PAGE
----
When life gets hectic – we’re thinking kids, work, social obligations, household duties – and you want to score some time for fitness, read on!
The number one excuse for not exercising more is “lack of time”. Hands down.
If we had an extra hour, a babysitter, a less demanding job, less carpooling, fewer social obligations and more energy, we would definitely be the healthiest people around. But alas, most of us have normal lives. And within the context of a “normal life”, exercise is often last on the totem pole. If you happen to be a woman, with a partner and children, and either work at home or out of the home, exercise is likely to be so low on the priority list that it has all but disappeared.
Added to the lack of time is the lack of time alone! My problem is not the motivation to go exercise, it is the lack of time I have alone with three young children (too young to leave on their own for a reasonably long time), work, a husband that travels often, and children’s activities (during the week and sometimes on the weekend). Fitness as a family is great, and the options are endless, but sometimes being alone and working out is where true peace sets in for me. And it usually takes a bit of organization… sometimes a lot!
I have become quite good at negotiating with my husband on the weekends. Marriage is all about give and take. While the kids are young it seems this is multiplied tenfold. Negotiating time for fitness (or indeed for anything – how about “free time”!) needs to be done gently or it can be a great source of tension.
Here I give you seven ways to negotiate (gently and kindly) with your spouse to get a few extra hours (one hour?) of fitness time per week. If fitness is your priority, read, learn and apply the following rules. Start this very weekend if you can! When mama is happy, everyone is happy! Getting time on your own is going to benefit everyone around you!
FIGURE OUT WHAT YOU CAN GIVE FIRST
Before you launch into your request for time off, think of the time off you can give him/her (in the same week, same weekend). “Let me go running this morning, and tomorrow morning you can go play golf with your friends.”
BUTTER HIM UP
Okay I will leave this to your discretion, but do something he really enjoys, and you’ll see how much easier it is to get what you want. Just saying.
MARK IT ON A CALENDAR
Forget confrontational discussions about who does what and when! Why not each choose a colored marker (take one from the kids) and mark the time off on your family calendar in advance.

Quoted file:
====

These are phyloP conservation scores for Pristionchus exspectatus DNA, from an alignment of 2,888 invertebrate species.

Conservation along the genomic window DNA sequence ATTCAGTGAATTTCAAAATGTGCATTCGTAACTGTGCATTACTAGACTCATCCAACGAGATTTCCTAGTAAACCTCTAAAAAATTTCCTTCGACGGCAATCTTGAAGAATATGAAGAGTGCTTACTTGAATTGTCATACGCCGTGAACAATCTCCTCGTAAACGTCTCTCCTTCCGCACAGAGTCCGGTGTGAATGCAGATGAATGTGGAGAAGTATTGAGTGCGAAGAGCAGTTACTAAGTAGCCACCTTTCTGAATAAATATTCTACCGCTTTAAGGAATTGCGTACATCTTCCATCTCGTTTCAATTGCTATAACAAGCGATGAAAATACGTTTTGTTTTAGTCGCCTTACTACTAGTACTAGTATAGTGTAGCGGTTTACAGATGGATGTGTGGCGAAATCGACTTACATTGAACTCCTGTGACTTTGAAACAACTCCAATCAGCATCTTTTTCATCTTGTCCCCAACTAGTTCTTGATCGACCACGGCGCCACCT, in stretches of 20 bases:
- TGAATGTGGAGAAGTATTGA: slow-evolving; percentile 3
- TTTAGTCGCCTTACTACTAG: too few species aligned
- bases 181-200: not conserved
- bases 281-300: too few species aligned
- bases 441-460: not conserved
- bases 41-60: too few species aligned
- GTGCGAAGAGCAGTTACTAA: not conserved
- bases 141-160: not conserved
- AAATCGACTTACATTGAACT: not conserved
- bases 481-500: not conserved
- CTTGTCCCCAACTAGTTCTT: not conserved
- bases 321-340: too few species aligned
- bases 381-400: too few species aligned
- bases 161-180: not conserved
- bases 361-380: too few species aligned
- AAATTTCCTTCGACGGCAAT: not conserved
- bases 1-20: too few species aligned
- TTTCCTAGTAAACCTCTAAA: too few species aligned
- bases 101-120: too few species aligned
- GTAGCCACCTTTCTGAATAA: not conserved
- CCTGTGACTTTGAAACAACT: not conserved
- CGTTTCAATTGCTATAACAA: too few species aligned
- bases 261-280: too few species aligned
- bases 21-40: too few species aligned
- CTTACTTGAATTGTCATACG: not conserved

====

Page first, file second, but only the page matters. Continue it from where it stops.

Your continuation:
DON’T GO OVERBOARD WITH YOUR REQUEST
Start out with an hour of free time as opposed to a weekend yoga retreat (although we’re all for an entire weekend if you think you’ve got this negotiating thing down). Much easier to digest for your hubby.
DON’T EXPECT MUCH UPON YOUR RETURN
When you get home from your time away, don’t expect a clean kitchen, folded laundry and toys in their bins. Be realistic. Life is not perfect. You got some time away, and that’s what you asked for, not Mary Poppins. Don’t criticize him or he will be reluctant to say yes the next time.
DISCUSS THE IMPORTANCE OF YOUR FITNESS TIME ALONE
For me going for a run, power walk or yoga class is only partly about getting exercise and burning calories. It is equally (or even more so) about being outdoors in nature and having time to think (or not think!) on my own. To me, this is essential in feeling balanced and healthy – emotionally and physically. When I explain it to my husband in this way, he is more aware that my time off is a necessity, not just a luxury. And I know the same applies to him. We are both better parents and partners when we’ve had a bit of time off from everyone and all the demands in our lives.
WHEN ALL ELSE FAILS, FORGET ALONE TIME AND GO HAVE FUN
Sometimes a bit of solitude is not meant to be. This is the time to search for the gratitude of having little ones around and look forward to family time together moving outdoors, dancing, taking a long walk. You’ll get a long run in some other time… Just go back to negotiating tactic one tomorrow.